Moving to Japan comes with its own challenges but doing your laundry shouldn’t be one of them. So here’s how to use Japanese washing machine like a pro!
When a couple of my friends moved to Japan for their studies they were mind boggled with all the buttons and kanji written on the washing machine. ‘
They had just learned how to use a toilet in Japan with all its ‘complicated’ buttons and now had to learn some more kanji to figure out how to use a Japanese washing machine.
It’s not all that difficult honestly, you just have to become an expert in kanji! – don’t worry, I’m kidding!
You don’t have to know kanji to learn how to use Japanese washing machine but if you can just recognise a few Japanese words you can work a Japanese washing machine easily.
I’ll list those words for you along with its English translation and also give you a step-by-step instruction on how to use Japanese washing machine.
How To Use Japanese Washing Machine
A standard Japanese washing machine is a top-loading washing machine. These models are fairly cheaper when compared to the Japanese front-loading washing machines.
But you should also consider that top-loading washing machines use more water when compared to front-loading ones per wash. And your clothes might be wrinkled more than it should be when the machine is done with it.
Take a closer look at this top loading washing machine’s control panel.
Now, because you see all that kanji written, it might seem complicated. But relax, it’s pretty easy. You just have to figure out the basic settings and you’ll be able to use most Japanese washing machines there on forward.
How To Use Japanese Washing Machine
- Step 1: Hit the button 入 to turn it on
- Step 2: Press 水量 to select the desired water volume
- Step 3: Press コース to select the desired course
- Step 4: Add the detergent
- Step 5: Close the lid
- Step 6: Press スタート to start the washing process
Japanese Washing Machine Buttons in Kanji Translated
|香りしっかり||Fragrance saver||kaori shikkari|
|すすぎ１回||One rinse cycle||susugi ikka|
|槽カビ予防||Washing basin mold prevention||ukekabiyobou|
|槽洗浄||Washing basin cleaning||ukesenjyou|
|残り（約）分||Time remaining (approx.) min||nokori (yaku) bun|
Not every Japanese washing machine will have all of these buttons but if you get a hang of this vocabulary you can ideally run any Japanese washing machine without a problem. Some kanji words aren’t translated literally because the meaning slightly differs due to context.
Here’s a brief of all the Japanese washing buttons you need to know. You’ll understand what the different settings mean and when you’d want to use them, helping you understand how to use Japanese washing machine better!
Automatic: This is the basic washing cycle and is suitable for most clothes. To start, press the power button and then press スタート, and leave the rest to the washing machine.
One rinse cycle: Usually, there are two runce cycles involved per wash before the dryer starts. Choosing this function, the washing machine will perform only one rinse cycle.
Fragrance saver: Once the washing machine has washed your clothes with the detergent, you can add your favorite fabric softener. The washing machine will make a sound when it’s time to add the fabric softener.
Speed wash: This is a quick washing cycle. You can use this setting when your clothes aren’t all that dirty and you don’t have a full load. The spin cycle in this setting is shorter so it’ll be done within an hour.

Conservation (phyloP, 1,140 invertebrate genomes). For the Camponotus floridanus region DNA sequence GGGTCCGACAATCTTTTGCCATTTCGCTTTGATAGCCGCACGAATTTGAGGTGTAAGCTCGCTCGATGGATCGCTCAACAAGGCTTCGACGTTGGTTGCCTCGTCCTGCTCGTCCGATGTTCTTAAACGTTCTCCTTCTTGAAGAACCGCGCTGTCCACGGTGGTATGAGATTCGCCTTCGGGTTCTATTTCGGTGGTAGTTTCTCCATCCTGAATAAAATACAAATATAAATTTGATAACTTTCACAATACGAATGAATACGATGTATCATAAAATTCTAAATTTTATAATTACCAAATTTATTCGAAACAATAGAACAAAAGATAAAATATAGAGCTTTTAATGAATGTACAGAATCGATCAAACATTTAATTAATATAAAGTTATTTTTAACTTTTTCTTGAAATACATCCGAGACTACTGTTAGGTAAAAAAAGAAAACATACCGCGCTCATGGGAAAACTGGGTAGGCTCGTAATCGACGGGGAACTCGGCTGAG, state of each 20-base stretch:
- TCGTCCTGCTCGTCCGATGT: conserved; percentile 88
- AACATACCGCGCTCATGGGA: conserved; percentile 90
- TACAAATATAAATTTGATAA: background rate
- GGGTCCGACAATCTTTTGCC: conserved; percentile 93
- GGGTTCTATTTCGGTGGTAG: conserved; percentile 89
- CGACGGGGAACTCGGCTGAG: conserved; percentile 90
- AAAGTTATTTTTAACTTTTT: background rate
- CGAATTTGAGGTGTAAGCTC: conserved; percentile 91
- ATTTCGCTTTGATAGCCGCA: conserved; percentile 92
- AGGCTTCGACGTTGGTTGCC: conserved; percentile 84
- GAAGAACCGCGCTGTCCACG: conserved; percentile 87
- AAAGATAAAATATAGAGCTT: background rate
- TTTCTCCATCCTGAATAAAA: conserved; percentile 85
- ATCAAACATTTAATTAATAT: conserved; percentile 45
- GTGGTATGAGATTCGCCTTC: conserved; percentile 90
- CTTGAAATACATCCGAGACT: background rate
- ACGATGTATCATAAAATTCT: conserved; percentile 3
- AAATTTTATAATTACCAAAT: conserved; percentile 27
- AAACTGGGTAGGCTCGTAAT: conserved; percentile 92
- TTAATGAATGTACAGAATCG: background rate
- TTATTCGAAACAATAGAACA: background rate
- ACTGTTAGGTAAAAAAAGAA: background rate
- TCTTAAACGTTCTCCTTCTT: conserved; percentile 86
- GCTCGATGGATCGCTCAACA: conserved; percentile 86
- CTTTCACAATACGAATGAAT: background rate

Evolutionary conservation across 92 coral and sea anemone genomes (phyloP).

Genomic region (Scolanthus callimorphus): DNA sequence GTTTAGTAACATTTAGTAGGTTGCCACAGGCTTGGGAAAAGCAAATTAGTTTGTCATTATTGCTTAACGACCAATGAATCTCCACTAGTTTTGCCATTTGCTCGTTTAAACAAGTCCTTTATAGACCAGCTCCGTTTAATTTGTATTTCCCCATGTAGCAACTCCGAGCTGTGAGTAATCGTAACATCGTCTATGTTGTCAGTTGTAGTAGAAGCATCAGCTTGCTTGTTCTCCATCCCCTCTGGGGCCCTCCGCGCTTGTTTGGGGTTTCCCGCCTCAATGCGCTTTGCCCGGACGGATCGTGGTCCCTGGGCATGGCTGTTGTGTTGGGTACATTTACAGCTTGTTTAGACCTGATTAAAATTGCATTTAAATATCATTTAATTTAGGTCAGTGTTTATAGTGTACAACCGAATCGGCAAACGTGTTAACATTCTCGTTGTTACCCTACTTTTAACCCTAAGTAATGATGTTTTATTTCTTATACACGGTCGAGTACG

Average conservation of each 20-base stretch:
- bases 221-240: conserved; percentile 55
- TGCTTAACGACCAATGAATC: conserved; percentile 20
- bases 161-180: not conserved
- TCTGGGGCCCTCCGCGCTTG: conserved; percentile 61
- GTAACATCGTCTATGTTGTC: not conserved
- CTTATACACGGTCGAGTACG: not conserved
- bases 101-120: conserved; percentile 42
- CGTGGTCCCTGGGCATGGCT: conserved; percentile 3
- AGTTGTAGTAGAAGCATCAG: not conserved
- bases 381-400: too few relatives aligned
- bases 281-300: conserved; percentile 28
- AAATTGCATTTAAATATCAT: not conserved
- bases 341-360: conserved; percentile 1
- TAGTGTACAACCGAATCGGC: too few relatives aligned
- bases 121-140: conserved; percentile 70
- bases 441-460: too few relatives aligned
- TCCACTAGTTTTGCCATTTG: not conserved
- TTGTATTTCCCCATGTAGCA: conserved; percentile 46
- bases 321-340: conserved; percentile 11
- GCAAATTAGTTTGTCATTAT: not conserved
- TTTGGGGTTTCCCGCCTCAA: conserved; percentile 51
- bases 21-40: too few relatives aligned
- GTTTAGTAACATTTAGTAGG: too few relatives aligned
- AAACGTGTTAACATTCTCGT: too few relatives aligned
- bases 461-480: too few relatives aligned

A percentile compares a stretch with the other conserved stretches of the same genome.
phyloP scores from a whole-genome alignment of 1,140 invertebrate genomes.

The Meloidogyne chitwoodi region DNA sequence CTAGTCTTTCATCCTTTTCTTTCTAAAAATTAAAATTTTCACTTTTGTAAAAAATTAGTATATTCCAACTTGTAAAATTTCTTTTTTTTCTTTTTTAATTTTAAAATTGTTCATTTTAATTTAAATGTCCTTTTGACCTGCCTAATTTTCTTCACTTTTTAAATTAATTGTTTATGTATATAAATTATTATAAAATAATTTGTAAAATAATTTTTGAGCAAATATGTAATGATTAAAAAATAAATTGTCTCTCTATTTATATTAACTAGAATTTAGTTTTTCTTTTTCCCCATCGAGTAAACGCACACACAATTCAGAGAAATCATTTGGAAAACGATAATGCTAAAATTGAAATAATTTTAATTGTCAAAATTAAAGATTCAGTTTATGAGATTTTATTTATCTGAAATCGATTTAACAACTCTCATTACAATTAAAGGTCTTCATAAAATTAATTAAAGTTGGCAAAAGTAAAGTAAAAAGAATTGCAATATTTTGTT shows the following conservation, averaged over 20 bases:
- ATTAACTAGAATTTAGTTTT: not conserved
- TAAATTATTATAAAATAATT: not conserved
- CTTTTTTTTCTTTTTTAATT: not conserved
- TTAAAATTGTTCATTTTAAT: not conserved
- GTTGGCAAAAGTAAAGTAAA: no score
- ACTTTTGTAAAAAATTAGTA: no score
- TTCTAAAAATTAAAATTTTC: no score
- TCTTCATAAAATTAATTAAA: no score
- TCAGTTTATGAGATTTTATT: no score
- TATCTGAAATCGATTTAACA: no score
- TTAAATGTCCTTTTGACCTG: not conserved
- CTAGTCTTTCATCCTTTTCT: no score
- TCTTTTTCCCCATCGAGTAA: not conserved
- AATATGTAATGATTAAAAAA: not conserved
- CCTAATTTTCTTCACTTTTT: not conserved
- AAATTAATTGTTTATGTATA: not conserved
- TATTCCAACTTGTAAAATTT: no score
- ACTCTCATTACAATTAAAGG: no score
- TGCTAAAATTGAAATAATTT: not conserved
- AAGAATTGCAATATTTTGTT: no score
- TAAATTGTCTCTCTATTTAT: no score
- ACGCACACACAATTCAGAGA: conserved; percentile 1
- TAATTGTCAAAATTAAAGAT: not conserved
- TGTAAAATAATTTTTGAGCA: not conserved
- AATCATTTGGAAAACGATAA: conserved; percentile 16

Soak: Use this setting if your clothes have tough stains on them. The washing machine will prolong the soaking time so the stains are easier to wash off.
Blankets: Since blankets are heavy and thick, the washing machine will draw in more water and the washing cycle will also be longer.
Delicates: Use this setting when you wash your undergarments. Since these pieces of clothing are smaller and made of soft fabric, the washing machine adjusts how the clothes are rotated and also shortens the drying time.
Washing basin mold prevention: Go through your washing machine’s manual and look for a bleach that’s approved by the manufacturer.
Washing basin cleaning: The washing machine manual should also mention the approved washing machine cleaner. Use this to clean the insides of the basin of the washing machine.
Ventilation drying: This is to dry your clothes before you take it out of the washing machine.
If you don’t want to set the water level or select a course, just hit the automatic button and press start!
Once the washing machine is done with your clothes, it’s time to dry it. You have two options here – you can air dry it or use a dryer. Using a dryer, however, will take up too much electricity and in my opinion it isn’t a worthy investment.
You can easily get a clothes drying rack, spinning circular racks or even with hundred clips. You can choose one depending on how much space you have and your drying needs.
During winter it can get a little difficult to dry your clothes because it’ll take longer. For emergency situations you can hit a laundromat as well.
For about 10-20 minutes of using the dryer, it’ll cost you around 100 yen.
And if you’re someone who does laundry multiple times a week, you can see how this option isn’t the most cost-effective in the long run.
Other than this, if you want to dry the clothes inside the house on a rainy day then you can use a dehumidifier for wet clothes to keep your laundry room fresh and avoid the damp smell that comes with hanging wet clothes inside the house.
This beautiful island nation is full of surprises, unspoken rules, and other cultural challenges. But how to use a Japanese washing machine should be the least of your concerns.
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Hiya! I’m the main author of Japan Truly. I love everything Japan and love testing out Japanese products, be it skincare and makeup or gadgets! You’ll find reviews of some of the best selling Japanese products (tried and tested) right here!